Nonfiction > Henry Craik, ed. > English Prose > Vol. V. Nineteenth Century
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Henry Craik, ed.  English Prose.  1916.
Vol. V. Nineteenth Century
 
Critical Introduction by H. C. Beeching
Dean Church (1815–1890)
 
[Richard William Church was born 25th April 1815, a nephew of the Sir Richard Church who led the Greeks in the war of Liberation. His youth was spent in Italy, but at thirteen years old he went to a school near Bristol, from which he passed to Oxford. He took a first class in 1836, and two years subsequently was elected to an Oriel fellowship, at a time when Keble, Newman, and Hurrell Froude were Fellows of the College. He signalised his proctorship by vetoing in Convocation the proposal to censure Tract 90. While in Oxford he wrote several essays for the British Critic, notably one on Anselm, and continued to write for it when, after Newman’s secession, it became the Christian Remembrancer. He was one of the founders of the Guardian, to which he frequently contributed, as well as to the Saturday Review. In 1853 he married, and retired to the small country living of Whatley in Somerset, refusing every more public appointment offered him, until in 1871 he accepted, after much pressure, the Deanery of St. Paul’s, which he held till his death (9th December 1890). His works comprise a volume of essays collected in 1854, including that on Dante, since published separately; lives of St. Anselm (1870), Spenser (1879), and Bacon (1884), an essay on Wordsworth in Ward’s Poets (1887), a history of the Oxford movement (1891), and various volumes of sermons.]  1
 
OF no modern writer is the saying so obviously true as of Church, that the style is the man. What interests us far more than any particular page in his writings is the personality behind them, a personality concealed rather than obtruded, but plainly individual and full of charm. His peculiar note is a melancholy compounded of many simples, and including those of the scholar, the divine, the traveller, and the accomplished gentleman. He was a student at once of books and of men. Born at Lisbon and bred in Italy, the son of an English merchant of cosmopolitan business and interests, by a lady of German extraction, he was by nature and inclination sealed of the tribe of the wise Ithacan, who knew the cities and ways of men. Hence he was never trammelled by those insular prejudices which surprise us in so many of the religious leaders of his time. Moreover his paternal grandparents were both Quakers; and this fact, while it would still further broaden and deepen his sympathies, may account also for that peculiar vein of quietism and humility which distinguished him; a love of retirement and aversion from great place, in which he recalled his great predecessor at St. Paul’s, Dean Colet, whose favourite motto, Si vis divinus esse, late ut Deus, Church might well have adopted for his own.  2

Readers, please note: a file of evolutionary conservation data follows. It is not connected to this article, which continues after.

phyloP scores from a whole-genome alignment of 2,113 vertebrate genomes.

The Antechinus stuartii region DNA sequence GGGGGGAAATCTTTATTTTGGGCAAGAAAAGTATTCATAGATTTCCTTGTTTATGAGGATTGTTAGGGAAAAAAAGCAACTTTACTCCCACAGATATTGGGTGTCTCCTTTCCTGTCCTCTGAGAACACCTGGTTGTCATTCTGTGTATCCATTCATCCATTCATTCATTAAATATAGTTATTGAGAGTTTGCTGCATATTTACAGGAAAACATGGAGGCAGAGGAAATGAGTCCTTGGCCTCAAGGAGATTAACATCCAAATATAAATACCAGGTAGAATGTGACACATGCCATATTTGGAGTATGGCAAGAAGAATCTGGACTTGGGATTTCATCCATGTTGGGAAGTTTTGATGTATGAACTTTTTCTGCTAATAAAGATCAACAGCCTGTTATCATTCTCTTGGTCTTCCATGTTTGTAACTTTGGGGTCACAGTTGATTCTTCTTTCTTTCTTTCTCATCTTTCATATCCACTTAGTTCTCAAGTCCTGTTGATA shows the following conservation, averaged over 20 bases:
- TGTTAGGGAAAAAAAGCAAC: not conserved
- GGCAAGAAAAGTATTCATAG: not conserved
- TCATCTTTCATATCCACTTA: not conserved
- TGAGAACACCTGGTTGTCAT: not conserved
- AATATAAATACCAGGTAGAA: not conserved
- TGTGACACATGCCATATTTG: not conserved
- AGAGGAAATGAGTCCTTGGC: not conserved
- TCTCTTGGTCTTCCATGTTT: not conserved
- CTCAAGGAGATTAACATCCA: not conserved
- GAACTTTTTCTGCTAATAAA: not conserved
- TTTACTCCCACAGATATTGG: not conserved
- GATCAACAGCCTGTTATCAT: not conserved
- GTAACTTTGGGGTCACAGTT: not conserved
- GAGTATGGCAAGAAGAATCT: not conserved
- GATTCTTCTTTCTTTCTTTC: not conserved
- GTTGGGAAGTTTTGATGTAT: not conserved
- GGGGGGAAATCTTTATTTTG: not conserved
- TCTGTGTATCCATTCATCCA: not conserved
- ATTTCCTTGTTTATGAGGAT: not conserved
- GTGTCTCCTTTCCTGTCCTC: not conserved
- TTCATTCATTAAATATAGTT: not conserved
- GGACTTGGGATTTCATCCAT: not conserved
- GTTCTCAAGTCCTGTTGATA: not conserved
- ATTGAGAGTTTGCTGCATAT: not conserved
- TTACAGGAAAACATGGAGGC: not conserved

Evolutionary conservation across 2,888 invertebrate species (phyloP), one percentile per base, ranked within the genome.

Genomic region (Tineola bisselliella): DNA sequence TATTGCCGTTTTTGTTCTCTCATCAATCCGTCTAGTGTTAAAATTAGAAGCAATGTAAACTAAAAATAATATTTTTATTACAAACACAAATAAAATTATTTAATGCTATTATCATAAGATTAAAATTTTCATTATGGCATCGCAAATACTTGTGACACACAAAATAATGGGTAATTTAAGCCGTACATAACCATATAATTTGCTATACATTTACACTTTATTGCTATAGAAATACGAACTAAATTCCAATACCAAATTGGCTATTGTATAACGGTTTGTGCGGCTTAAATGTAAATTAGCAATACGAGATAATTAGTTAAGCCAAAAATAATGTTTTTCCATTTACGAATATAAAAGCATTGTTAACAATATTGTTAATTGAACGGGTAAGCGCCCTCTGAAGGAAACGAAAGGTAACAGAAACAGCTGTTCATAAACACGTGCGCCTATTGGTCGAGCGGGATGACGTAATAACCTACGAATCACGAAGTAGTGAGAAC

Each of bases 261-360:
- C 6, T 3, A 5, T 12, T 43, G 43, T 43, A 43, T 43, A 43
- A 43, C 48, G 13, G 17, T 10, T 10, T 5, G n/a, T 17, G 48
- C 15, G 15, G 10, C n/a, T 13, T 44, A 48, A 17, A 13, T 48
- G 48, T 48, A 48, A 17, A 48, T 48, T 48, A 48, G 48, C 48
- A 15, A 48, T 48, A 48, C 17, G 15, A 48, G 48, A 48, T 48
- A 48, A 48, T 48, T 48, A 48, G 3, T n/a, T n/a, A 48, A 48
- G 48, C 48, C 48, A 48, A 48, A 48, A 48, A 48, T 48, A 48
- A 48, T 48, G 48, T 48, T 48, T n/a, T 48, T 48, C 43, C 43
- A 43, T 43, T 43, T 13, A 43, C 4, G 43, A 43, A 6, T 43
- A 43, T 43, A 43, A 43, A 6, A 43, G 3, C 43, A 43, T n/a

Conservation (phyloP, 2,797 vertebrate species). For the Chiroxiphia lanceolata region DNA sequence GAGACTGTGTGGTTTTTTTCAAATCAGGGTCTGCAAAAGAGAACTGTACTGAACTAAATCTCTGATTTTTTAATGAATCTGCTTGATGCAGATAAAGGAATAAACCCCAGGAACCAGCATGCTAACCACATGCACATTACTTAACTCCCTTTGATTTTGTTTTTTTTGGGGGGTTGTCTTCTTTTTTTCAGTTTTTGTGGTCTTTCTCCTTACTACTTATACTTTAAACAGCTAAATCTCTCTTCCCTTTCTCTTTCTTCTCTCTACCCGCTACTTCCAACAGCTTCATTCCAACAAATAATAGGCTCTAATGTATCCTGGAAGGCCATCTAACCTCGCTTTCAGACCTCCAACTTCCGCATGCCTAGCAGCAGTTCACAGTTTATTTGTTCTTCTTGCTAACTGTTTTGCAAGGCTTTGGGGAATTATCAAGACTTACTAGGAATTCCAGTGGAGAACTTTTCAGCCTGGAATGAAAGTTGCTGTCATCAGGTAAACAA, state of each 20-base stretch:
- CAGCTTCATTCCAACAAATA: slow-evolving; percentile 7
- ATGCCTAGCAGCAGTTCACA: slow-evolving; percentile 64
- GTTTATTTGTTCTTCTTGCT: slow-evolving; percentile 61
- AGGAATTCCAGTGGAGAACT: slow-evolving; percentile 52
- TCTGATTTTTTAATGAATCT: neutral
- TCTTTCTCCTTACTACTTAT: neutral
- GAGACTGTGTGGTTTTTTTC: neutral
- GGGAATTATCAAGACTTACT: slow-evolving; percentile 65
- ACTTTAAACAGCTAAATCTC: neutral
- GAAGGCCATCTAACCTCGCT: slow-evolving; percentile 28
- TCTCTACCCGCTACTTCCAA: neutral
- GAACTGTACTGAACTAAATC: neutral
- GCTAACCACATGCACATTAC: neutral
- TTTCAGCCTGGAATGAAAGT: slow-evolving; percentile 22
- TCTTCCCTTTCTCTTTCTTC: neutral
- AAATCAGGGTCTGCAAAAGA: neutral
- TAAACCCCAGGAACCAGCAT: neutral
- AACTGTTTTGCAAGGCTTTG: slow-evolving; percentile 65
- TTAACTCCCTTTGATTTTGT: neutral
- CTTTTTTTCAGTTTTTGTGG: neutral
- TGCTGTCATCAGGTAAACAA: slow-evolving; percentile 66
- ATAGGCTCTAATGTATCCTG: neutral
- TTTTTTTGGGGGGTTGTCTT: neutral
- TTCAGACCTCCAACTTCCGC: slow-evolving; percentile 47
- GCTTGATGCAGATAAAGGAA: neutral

The note then of Church’s writing is, as we should expect, a reflective note, a note of moderation and wide sympathy. His best work consists of critical studies of Anselm, Dante, Spenser, and Bacon. He was gifted with considerable historical insight and historical imagination, and some of his shorter studies, such as those on early Ottoman history, and the court of Leo X., are admirable specimens of their class. In theology his interest was in moral rather than doctrinal or philosophical questions; his book on Anselm, for instance, ignores almost altogether the philosophical treatises, and his sermons before the Universities or at St. Paul’s were always upon such topics as “Civilisation and Religion,” “Human Life and its Conditions,” “The Discipline of the Christian Character,” subjects which required a large and clear outlook, a mind versed in facts more than theories, and a knowledge of historical perspective. His style, properly so called, may be defined as in the best sense academic; it is periodic in structure, correct in syntax, and harmonious in flow and cadence. It is not hard to trace in it the influence of Newman; the qualities which Church had in common or by contact with Newman, candour, lucidity, and precision, are reflected in his style; amongst smaller points of resemblance may be noted the occasional startling use of very familiar phrases; but it lacks Newman’s extraordinary flexibility and ease. Its defect is the defect of the academic style, a tendency to become dry; and the defect of excessive moderation, a tendency to become tame. Further, the periods are not always well managed, the principle of suspense is too freely used, or, on the other hand, the paragraphs run to seed. But when at its best, the style is vigorous and vivid, and at no time is it without dignity.  3
 
 
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